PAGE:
By Paul Post
When Bob Blais—Saratoga Springs native and graduate of Saratoga High School—took the office of village of Lake George mayor there was only one special event in Lake George, a weekly Tuesday night band concert.
Now there’s an endless variety of year-round attractions such as Americade motorcycle rally, Adirondack Nationals car show, Ice Castles and a full lineup of events at Charles R. Wood Park’s Festival Commons like the Adirondack Wine & Food Festival and numerous concerts.
Together they draw tens of thousands of visitors to Lake George each year, which drives the local tourism economy. But without Blais’ leadership, it may not have been possible.
“People say, ‘How come you’ve been mayor for 52 years?’ It just takes me longer,” he said. “But I like to think when we get it done, we do it right.”
Blais’ career as America’s longest-tenured mayor is scheduled to end March 31 when his retirement takes effect. But his contributions to the area’s economic development will be felt for many years to come.
“His greatest attribute is his clear passion for the area,” state Sen. Dan Stec said. “It comes through in everything he says and does. Any time you talk to Bob Blais you can see this true love of Lake George. He’s been so long-tenured there, he’s synonymous with Lake George. He’s an icon.”
“I’m astounded at his longevity, continued energy and health,” Stec said. “I always tell him, ‘Bob, you need to find a way to bottle and sell it.’ He should because he’s got the Fountain of Youth secret somewhere.”
Blais, 86, plans to keep promoting Lake George after he leaves office in a new $35,000 director of special events position funded by the village, town and Warren County.
A 2022 study conducted for a proposal to dissolve the village (it was voted down) found that the mayor spent more than half his time working on tourism and special events.
“We ran 82 special events out of this office last year,” Blais said.
Plans call for him to continue in this capacity, giving new Mayor Raymond Perry, who’s running unopposed, a chance to get acclimated to the job without losing any of the tourism momentum that’s been built up over the past several decades.
This impact pays huge dividends for the entire region, but especially for Village of Lake George residents.
“When I leave office the village will have somewhere around $9.3 million in its coffers,” Blais said. “Between $3 million and $4 million of this is in the general operating checking account and there’s more than $3 million in surplus funds, which comes principally from parking meter revenue ($1.4 million annually). We put that in a separate account. We don’t even use it.”
“Last year we only raised $1.5 million from taxpayers for our $7 million budget. That’s unheard of,” he said. “All the services and special events we developed bring us a tremendous amount of money. If somebody wants a street light in front of their house or a sidewalk, we’ve got the ability to do that because of the tourism and special event fees.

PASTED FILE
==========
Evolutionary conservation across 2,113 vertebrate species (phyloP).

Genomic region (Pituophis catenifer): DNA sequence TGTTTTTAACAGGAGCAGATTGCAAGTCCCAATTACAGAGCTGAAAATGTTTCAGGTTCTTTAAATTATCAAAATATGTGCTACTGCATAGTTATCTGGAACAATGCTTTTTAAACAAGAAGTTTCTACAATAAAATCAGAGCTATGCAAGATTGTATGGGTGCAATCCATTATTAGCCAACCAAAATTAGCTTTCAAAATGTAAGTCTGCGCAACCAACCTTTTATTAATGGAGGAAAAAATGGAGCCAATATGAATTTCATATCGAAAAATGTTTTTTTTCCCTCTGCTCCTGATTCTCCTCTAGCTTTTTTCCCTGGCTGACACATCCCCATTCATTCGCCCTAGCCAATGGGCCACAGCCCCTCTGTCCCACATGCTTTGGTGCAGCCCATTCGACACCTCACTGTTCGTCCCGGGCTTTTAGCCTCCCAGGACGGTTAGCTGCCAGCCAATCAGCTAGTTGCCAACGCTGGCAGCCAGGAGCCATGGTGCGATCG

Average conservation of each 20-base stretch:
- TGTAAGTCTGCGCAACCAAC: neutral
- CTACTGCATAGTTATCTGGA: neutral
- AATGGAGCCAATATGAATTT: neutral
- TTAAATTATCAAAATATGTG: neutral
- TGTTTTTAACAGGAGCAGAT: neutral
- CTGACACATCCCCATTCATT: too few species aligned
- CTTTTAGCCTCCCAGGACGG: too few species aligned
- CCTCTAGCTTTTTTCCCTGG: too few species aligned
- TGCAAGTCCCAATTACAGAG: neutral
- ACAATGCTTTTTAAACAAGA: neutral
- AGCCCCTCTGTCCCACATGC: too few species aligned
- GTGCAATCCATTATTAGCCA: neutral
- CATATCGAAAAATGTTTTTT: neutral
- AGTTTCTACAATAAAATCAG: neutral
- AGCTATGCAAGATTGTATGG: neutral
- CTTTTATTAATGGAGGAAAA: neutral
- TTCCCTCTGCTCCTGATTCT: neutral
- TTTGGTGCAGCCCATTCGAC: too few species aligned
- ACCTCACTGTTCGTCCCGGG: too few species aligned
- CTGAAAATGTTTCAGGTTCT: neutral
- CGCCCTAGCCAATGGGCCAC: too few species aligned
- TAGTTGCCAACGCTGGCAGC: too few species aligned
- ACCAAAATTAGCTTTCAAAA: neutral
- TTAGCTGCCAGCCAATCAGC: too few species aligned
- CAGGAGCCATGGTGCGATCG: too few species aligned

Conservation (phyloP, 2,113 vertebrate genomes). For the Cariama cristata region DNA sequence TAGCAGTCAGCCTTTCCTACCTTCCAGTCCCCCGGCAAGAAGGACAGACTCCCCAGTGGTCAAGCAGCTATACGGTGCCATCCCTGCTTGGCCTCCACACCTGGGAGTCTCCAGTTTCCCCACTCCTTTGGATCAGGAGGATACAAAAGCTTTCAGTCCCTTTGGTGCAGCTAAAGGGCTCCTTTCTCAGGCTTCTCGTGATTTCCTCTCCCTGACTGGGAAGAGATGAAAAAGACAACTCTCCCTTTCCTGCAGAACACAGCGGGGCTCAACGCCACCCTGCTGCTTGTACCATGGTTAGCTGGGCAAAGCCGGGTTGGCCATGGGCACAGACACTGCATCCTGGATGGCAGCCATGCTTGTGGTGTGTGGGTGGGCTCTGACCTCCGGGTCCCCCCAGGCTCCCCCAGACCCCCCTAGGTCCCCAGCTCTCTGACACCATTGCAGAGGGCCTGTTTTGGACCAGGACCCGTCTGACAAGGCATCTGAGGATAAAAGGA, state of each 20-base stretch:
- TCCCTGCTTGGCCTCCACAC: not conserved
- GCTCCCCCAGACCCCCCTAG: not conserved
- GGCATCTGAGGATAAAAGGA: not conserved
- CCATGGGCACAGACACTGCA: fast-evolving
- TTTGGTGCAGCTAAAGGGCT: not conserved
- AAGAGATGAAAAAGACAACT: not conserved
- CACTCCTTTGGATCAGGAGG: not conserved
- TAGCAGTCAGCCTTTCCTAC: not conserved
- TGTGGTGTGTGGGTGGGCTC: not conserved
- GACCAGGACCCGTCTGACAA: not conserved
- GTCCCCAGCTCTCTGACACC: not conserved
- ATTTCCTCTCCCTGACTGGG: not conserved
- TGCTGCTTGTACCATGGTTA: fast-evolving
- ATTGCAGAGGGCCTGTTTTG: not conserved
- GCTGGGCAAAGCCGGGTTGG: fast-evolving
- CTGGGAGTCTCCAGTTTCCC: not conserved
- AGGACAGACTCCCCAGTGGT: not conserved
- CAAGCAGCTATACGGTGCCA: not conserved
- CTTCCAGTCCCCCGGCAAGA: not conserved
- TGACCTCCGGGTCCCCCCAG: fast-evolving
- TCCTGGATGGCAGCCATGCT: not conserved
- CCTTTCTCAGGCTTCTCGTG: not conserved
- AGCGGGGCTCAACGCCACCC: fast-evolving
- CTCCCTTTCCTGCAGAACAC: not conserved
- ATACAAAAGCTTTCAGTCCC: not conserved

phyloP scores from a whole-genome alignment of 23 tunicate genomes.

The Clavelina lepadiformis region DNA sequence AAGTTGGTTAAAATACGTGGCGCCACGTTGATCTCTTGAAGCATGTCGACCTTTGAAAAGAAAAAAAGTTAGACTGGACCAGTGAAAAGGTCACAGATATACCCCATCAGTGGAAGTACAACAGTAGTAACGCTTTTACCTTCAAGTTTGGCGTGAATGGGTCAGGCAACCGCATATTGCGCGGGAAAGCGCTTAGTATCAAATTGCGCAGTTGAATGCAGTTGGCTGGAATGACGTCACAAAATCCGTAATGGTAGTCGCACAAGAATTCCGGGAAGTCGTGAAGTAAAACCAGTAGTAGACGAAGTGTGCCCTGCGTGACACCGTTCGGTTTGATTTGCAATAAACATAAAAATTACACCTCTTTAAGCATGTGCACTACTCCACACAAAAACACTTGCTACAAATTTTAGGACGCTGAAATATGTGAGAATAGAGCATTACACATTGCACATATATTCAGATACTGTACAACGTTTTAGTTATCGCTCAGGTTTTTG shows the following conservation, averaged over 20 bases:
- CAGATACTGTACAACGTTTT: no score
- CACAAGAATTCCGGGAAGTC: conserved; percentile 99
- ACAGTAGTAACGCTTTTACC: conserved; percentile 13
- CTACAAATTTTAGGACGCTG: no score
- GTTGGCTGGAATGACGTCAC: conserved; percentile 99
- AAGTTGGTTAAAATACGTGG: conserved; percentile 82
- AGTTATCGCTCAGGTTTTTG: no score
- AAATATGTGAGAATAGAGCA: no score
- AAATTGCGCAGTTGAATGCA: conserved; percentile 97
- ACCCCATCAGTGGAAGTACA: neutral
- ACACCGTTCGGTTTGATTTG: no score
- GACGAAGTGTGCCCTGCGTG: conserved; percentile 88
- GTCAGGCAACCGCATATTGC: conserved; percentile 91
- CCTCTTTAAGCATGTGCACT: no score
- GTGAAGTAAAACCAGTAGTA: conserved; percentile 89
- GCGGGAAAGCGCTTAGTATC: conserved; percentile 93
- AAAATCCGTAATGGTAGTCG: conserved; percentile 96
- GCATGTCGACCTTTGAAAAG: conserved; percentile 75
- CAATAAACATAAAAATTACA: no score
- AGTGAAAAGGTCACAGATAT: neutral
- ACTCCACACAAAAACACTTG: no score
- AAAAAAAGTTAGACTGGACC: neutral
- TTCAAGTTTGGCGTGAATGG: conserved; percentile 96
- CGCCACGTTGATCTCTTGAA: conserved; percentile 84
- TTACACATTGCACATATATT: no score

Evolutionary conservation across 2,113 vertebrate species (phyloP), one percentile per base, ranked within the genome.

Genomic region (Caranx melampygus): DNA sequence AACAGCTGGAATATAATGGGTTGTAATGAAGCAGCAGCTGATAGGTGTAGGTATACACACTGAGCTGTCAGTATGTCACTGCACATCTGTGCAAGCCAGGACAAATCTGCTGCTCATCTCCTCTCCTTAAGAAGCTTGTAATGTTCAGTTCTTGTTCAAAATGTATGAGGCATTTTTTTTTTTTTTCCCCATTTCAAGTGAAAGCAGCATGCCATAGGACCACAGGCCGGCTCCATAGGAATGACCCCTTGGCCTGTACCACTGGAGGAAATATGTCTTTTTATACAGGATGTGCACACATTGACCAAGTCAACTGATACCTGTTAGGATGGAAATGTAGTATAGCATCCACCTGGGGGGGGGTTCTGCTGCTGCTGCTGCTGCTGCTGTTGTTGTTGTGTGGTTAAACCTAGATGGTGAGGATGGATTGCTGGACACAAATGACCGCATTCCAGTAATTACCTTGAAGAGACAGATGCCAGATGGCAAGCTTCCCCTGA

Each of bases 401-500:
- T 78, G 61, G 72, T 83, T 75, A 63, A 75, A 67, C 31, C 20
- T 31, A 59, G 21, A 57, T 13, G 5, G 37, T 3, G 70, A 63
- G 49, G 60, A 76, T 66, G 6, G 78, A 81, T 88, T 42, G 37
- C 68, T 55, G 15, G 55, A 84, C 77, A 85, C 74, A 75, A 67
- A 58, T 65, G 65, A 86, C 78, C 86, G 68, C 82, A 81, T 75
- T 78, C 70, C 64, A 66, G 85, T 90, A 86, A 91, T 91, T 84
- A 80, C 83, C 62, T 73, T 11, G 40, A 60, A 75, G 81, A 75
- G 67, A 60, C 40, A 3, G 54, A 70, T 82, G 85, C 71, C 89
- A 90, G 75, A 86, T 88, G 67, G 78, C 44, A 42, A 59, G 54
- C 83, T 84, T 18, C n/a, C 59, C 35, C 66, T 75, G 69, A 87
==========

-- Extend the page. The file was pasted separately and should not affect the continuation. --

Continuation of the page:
The village gets about $1 million annually from sales tax, occupancy tax and special events fees.
During his 14 terms in office, Lake George was honored with an unprecedented four Empire State Local Government Achievement Awards. One was for saving taxpayers large sums with an aggressive policy of shared services with the town. In early February, the village and town boards and their department leaders met jointly to discuss every single shared service, looking for ways to make them better.
“That’s the type of cooperation you need between two communities,” Blais said. “We share more services than anywhere else in state.”
Lake George was the second village in the state to eliminate its police force, and relies solely now on Warren County Sheriff’s Department and state police patrols.
Another award was for starting the Greater Glens Falls Trolley System that carries people between Lake George and Glens Falls during the summer months. In addition to tourists, it’s a primary mode of transportation for many seasonal employees who staff local restaurants and hotels, which are essential to healthy tourism industry.
A third award was for working with Student Connection, a program that brings many foreign exchange students to Lake George, filling much-needed hospitality- and tourism-related jobs each summer.
Lastly, the village was recognized for creation of the Lake George Recreation Center, which was paid for strictly by grants, no local funding, and built with volunteer labor.
Things haven’t always come easy, though. For example, it took Blais a long time to convince property owners about the benefits of creating a lakefront walkway. “People said, ‘You want to put that in back of my business? I’ve got docks there with boats on it. People will steal boats, damage docks and damage my property’,” he said.
But it’s turned out to be a highly popular feature with visitors and brings foot traffic to numerous lakefront businesses.
“There’s been resistance any time we ever tried to do anything here that involved change,” Blais said.
However, he never quit and has never been one to rest on his laurels. Just a few weeks ago he oversaw the first meeting of a new Winter Task Force designed to create new activities for people to enjoy when visiting Lake George from December to March. The goal is to specifically give guests things to do when Mother Nature doesn’t cooperate, and there’s little snow or ice for outdoor festivities.
“We want to make sure there are stores and restaurants open,” Blais said. “We’re looking at a whole wide array of things like an indoor skating rink, and drive- or walk-through light show. We should always keep looking at something new.”